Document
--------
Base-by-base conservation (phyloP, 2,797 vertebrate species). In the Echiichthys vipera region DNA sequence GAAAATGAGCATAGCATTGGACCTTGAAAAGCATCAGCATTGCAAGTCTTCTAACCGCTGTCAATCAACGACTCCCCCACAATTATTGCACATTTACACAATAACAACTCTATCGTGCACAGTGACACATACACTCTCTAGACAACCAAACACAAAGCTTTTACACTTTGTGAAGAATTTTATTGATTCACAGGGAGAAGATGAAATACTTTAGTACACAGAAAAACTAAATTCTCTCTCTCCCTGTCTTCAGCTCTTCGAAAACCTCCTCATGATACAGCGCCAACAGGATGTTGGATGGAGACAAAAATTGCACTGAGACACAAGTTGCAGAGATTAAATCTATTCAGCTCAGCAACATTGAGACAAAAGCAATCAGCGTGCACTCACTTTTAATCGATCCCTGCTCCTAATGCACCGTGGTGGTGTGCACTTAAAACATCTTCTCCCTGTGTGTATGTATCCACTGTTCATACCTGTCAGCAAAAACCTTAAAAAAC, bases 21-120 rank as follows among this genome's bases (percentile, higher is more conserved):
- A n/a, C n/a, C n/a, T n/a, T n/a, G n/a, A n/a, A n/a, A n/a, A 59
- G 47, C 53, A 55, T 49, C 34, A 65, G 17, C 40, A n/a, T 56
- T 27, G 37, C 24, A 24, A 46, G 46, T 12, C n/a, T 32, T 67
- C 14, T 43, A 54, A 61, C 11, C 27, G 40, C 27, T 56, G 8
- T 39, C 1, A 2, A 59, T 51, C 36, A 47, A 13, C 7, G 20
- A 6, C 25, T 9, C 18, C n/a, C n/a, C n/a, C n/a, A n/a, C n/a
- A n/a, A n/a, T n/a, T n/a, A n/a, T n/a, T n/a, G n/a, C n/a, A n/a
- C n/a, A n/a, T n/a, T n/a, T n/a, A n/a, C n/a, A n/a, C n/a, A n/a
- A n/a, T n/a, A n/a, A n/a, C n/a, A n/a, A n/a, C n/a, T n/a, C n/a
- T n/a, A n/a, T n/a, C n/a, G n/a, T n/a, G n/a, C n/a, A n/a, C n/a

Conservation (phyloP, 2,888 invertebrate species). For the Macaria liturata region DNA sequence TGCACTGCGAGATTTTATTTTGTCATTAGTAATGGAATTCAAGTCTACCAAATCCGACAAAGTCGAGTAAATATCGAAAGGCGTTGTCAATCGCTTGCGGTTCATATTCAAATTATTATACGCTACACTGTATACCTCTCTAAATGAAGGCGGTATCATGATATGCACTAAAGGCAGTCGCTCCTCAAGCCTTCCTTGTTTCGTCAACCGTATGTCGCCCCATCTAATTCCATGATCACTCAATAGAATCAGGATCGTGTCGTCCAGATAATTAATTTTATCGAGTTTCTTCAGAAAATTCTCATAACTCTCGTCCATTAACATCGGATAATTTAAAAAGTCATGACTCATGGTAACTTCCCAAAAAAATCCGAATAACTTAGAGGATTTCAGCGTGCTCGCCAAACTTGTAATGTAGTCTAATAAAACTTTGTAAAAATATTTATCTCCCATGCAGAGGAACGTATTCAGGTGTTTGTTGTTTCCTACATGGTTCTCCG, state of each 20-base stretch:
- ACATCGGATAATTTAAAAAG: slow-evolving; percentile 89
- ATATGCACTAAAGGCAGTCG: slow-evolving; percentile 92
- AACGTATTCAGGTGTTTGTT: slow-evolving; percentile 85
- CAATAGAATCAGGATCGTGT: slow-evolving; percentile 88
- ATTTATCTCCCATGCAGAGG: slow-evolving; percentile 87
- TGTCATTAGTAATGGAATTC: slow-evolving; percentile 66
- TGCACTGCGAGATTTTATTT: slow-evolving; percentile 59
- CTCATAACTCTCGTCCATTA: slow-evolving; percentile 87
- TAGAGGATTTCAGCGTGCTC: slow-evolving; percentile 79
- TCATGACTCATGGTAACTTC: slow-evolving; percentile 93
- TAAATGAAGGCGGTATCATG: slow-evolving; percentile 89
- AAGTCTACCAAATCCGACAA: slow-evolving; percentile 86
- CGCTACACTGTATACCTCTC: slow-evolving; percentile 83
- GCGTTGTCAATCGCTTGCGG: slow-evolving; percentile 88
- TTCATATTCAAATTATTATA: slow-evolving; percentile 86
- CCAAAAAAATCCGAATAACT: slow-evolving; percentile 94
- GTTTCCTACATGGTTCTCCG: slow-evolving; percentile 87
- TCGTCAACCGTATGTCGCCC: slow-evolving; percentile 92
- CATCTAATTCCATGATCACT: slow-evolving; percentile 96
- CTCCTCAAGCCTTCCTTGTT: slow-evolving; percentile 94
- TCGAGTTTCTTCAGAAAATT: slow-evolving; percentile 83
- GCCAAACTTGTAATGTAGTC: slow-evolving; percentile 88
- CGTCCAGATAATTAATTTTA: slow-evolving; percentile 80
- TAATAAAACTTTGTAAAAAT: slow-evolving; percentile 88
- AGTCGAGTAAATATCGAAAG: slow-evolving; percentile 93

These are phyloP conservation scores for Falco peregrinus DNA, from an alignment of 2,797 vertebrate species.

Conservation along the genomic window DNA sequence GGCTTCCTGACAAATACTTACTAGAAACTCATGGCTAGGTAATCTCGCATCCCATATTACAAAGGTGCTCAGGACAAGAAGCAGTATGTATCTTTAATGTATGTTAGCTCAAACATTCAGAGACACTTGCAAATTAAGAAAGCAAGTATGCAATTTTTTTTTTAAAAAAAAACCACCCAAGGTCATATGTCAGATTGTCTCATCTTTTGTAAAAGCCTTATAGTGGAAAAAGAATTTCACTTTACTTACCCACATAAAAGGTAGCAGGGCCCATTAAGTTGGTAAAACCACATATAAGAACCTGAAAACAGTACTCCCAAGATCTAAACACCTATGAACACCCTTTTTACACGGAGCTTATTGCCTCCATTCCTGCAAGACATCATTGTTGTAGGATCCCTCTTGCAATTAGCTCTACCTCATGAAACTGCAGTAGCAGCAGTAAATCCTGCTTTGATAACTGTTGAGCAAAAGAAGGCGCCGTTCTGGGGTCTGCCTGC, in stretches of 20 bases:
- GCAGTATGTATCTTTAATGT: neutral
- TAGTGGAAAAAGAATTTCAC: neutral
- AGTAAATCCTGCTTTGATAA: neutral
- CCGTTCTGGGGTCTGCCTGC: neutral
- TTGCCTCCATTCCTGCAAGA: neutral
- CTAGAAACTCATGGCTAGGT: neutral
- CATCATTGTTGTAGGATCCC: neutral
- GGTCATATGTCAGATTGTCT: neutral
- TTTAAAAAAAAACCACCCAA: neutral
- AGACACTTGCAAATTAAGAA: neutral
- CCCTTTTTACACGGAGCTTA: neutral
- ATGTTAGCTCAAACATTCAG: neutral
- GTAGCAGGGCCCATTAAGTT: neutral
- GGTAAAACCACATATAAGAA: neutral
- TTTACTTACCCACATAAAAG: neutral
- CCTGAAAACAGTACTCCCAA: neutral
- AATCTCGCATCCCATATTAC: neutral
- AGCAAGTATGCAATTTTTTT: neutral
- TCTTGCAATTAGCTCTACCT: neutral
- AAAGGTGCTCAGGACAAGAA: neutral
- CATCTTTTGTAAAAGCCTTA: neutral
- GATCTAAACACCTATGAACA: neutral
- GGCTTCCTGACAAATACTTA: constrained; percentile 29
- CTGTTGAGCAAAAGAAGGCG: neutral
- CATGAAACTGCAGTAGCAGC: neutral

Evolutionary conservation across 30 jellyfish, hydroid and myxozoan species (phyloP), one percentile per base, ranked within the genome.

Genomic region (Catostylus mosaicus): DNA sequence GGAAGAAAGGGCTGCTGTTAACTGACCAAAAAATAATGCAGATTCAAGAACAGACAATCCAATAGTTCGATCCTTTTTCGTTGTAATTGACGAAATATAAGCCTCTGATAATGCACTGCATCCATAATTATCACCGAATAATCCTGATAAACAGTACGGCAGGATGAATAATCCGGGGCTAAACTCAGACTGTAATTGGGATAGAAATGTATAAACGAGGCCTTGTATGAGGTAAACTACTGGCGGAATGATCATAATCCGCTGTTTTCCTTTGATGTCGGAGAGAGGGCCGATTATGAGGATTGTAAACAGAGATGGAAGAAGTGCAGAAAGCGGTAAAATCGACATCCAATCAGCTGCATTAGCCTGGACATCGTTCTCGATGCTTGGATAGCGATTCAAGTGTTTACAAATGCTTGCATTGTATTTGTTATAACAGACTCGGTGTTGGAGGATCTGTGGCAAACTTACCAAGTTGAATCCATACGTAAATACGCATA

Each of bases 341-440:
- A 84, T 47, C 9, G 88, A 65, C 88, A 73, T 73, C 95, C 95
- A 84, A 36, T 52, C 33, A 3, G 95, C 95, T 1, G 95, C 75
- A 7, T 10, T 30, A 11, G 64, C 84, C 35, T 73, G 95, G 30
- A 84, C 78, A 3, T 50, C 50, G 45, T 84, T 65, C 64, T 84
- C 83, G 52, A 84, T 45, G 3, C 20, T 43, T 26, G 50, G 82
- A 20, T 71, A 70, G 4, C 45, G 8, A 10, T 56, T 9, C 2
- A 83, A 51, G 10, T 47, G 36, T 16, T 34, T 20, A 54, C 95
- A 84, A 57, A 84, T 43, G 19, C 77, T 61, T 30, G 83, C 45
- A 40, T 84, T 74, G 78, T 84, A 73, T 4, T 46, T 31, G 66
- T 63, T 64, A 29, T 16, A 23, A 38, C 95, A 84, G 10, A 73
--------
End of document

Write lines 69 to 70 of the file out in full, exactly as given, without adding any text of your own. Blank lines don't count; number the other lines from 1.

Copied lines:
- A 84, A 36, T 52, C 33, A 3, G 95, C 95, T 1, G 95, C 75
- A 7, T 10, T 30, A 11, G 64, C 84, C 35, T 73, G 95, G 30